One person dies by suicide every 40 seconds across the world. According to the World Health Organization (WHO), nearly 800,000 lives are lost to suicide every year. It is also the second leading cause of death for people between the ages of 15-29 globally. The onset of COVID-19 has created further mental health challenges and has potentially caused a suicide epidemic.
While these statistics are alarming, the issue becomes far more challenging to navigate when it is someone close to us that expresses suicidal thoughts. It is natural to be taken aback and confused when a loved is in such a crisis, but it is necessary to remain calm and respond to the situation in a judgment-free manner.
In such scenarios, we can often let our own emotions related to the episode take a backseat. But acknowledging your feelings, whether it’s fear, anger or sadness is paramount. You may also feel anxious about their future or feel as though you have experienced trauma, which are all valid reactions that need to be taken into consideration as you serve as a support system for another person.
We spoke to Meghana Devotta, a therapist and researcher at Kaha Mind, on how you can help a loved one experiencing suicidality while also prioritizing your mental well-being.
Create a safe space
Individuals in crisis need to know well in advance that you can provide a supportive space for them. Helpful actions include speaking consistently about mental health in an empathetic, non-blaming, and non-stigmatizing way. Acknowledge environmental stressors like hostile relationships or toxic workplaces and socio-political issues.
Be aware of local laws
Know the regulations around mental health crises and which hospitals and mental health professionals can be accessed during times of distress.
Check helpline numbers
Before giving out suicide helpline numbers, verify if they are credible, functional and a safe option to access. Adverse experiences or lack of response can further aggravate a mental health crisis.
Provide an open space to talk. It’s important to communicate that you see their distress, that you care for them and want to help. Ask open-ended questions. Don’t interrupt, invalidate, or tell them how to feel.
Don’t leave them alone
If they’re not up for a conversation, it’s OK to sit with them in silence. Don’t guilt or push them into talking. Bring in people that the individual trusts and is comfortable with.
Ask for suicidal ideation
Prepare the space by asking open-ended questions that allow them to elaborate on their experiences. You can segue into questions about self-harm or suicidality depending on your rapport with them. These conversations don’t increase risk, it provides a space to talk about thoughts considered taboo. Check if they feel helpless or hopeless about the future.
Continue checking in on them
Don’t place the burden of seeking help on them. Offer to schedule an appointment and go with them to the psychiatrist or therapist. In case of significant distress, go to the psychiatrist first. Even after the crisis, stay consistent by checking up on them.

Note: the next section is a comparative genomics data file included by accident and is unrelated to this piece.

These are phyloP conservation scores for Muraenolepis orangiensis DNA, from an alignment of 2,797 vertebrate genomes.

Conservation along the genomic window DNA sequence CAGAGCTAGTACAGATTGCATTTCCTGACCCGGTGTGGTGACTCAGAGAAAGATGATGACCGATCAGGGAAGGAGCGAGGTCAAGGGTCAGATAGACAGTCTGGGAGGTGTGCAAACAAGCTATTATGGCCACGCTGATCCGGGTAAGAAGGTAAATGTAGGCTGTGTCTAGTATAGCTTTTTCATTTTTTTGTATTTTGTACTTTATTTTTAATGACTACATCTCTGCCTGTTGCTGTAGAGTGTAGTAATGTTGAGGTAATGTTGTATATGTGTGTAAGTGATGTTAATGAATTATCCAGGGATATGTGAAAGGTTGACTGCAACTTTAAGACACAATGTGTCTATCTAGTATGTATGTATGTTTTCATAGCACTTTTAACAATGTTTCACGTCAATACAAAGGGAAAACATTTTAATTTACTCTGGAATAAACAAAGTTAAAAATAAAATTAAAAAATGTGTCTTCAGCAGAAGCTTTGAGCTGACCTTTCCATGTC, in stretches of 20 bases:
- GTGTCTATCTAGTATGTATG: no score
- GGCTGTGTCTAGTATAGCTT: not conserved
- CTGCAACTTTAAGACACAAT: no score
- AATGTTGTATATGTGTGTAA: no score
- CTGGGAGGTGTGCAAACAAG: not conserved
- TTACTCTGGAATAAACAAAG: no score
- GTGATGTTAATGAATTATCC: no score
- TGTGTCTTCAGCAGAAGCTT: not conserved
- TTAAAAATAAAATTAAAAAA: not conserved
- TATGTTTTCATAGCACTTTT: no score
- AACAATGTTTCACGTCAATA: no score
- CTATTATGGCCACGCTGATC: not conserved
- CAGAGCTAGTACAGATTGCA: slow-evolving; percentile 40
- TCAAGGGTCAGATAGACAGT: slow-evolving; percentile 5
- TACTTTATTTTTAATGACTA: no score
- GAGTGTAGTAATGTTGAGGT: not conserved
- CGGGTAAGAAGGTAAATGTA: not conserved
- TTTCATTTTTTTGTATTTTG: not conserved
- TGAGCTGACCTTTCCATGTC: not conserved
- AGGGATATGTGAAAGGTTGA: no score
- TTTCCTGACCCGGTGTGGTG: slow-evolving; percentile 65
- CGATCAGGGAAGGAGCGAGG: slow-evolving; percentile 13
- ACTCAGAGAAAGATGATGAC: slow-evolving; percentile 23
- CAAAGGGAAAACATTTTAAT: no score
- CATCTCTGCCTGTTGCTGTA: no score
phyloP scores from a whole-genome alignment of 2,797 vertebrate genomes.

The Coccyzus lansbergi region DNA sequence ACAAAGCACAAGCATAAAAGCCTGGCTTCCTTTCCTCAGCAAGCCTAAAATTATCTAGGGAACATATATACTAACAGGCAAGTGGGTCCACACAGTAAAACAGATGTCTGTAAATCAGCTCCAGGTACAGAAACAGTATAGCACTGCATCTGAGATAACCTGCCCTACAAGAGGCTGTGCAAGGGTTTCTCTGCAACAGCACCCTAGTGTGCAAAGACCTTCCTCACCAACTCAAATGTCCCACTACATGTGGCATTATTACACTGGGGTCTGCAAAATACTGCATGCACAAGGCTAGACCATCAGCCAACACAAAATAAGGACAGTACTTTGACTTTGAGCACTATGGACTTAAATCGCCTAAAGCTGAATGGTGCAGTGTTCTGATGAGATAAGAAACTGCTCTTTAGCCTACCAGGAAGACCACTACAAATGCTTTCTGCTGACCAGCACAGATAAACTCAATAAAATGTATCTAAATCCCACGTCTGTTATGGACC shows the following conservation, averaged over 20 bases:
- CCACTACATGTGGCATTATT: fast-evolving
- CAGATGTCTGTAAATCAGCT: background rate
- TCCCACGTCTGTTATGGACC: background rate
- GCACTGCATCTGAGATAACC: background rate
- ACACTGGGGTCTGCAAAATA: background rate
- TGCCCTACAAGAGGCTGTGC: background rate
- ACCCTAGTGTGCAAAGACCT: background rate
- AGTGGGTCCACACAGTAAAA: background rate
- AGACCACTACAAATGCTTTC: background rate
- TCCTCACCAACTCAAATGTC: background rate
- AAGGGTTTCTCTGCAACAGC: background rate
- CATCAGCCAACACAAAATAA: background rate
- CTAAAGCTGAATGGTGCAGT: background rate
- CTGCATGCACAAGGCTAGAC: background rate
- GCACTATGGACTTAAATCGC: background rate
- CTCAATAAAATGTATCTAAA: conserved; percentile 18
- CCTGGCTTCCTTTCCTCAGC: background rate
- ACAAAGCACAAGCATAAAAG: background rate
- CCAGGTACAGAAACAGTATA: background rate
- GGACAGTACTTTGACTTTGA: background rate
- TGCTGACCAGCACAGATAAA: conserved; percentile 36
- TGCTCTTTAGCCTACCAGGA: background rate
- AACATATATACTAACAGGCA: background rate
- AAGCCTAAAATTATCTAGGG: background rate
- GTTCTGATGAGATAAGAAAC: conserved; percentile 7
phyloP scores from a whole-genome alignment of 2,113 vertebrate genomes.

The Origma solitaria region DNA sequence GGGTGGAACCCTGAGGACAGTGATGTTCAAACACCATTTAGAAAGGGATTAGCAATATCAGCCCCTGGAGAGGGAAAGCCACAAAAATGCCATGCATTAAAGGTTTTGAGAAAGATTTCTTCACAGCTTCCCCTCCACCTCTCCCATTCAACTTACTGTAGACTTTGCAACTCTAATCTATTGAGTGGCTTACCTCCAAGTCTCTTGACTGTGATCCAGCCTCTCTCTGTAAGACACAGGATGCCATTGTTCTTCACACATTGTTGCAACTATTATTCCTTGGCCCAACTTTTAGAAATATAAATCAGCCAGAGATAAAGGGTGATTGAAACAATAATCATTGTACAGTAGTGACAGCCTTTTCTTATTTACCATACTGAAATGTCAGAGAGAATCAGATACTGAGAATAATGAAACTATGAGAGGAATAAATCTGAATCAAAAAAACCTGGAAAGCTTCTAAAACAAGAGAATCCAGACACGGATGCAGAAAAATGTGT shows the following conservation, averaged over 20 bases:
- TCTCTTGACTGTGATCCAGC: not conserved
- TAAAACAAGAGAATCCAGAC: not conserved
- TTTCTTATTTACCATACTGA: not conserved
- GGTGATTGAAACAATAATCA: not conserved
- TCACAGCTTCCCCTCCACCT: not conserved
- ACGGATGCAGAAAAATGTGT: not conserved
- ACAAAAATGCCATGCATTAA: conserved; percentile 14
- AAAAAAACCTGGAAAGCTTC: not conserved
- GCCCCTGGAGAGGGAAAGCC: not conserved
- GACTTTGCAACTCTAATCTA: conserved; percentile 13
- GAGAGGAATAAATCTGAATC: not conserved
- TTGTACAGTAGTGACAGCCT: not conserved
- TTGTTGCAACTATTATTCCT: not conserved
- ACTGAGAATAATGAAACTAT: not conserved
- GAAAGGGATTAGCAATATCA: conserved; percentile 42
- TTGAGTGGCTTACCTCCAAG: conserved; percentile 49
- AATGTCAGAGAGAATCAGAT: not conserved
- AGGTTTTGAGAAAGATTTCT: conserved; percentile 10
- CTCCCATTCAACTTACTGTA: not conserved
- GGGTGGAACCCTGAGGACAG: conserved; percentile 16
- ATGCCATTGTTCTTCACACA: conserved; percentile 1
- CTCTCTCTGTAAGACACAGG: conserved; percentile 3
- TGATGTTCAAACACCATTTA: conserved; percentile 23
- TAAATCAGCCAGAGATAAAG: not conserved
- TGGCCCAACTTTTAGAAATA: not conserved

If you’re a caregiver for someone in severe distress, there’s a very high likelihood of feeling caregiver burnout. Stress, anxiety, and isolation are emotions one can expect to feel. You can provide support and resources to the person in need, but boundaries are extremely important in such situations.
Even as you’re helping, it’s natural to feel moments of frustration and despair that the person isn’t getting “better.”
Check-in with yourself as to how much support you can provide on a short-term and a long-term basis. Ensure that this is communicated somewhere down the line; it might be hard to do this during a crisis so try to have this conversation when they’re feeling more stable and are safe. Actively involve trusted friends and family, you do not have to do this all on your own. Access therapy for yourself if that’s an option and build a support system for yourself.
Even as you’re helping, it’s natural to feel moments of frustration and despair that the person isn’t getting “better.” Be mindful that people can only recover at a pace that works for them. Despite our best intentions, it’s not a process we can rush someone through.
After the crisis, it’s possible that the suicidality aspect is something you’re hyper-aware and vigilant about. However, this is just one aspect of the person’s experience and not the whole part, this is true of your relationship to them as well.
Be sensitive to their triggers and their circumstances, reiterate that you’re there for them. But, also talk to them about all the other things that you share in common and find joy and meaning in.
Help them stay in touch with parts of themselves that can now seem unfamiliar while experiencing such mental health challenges. Remember to take cues from the person as to how they would like to define this episode for themselves.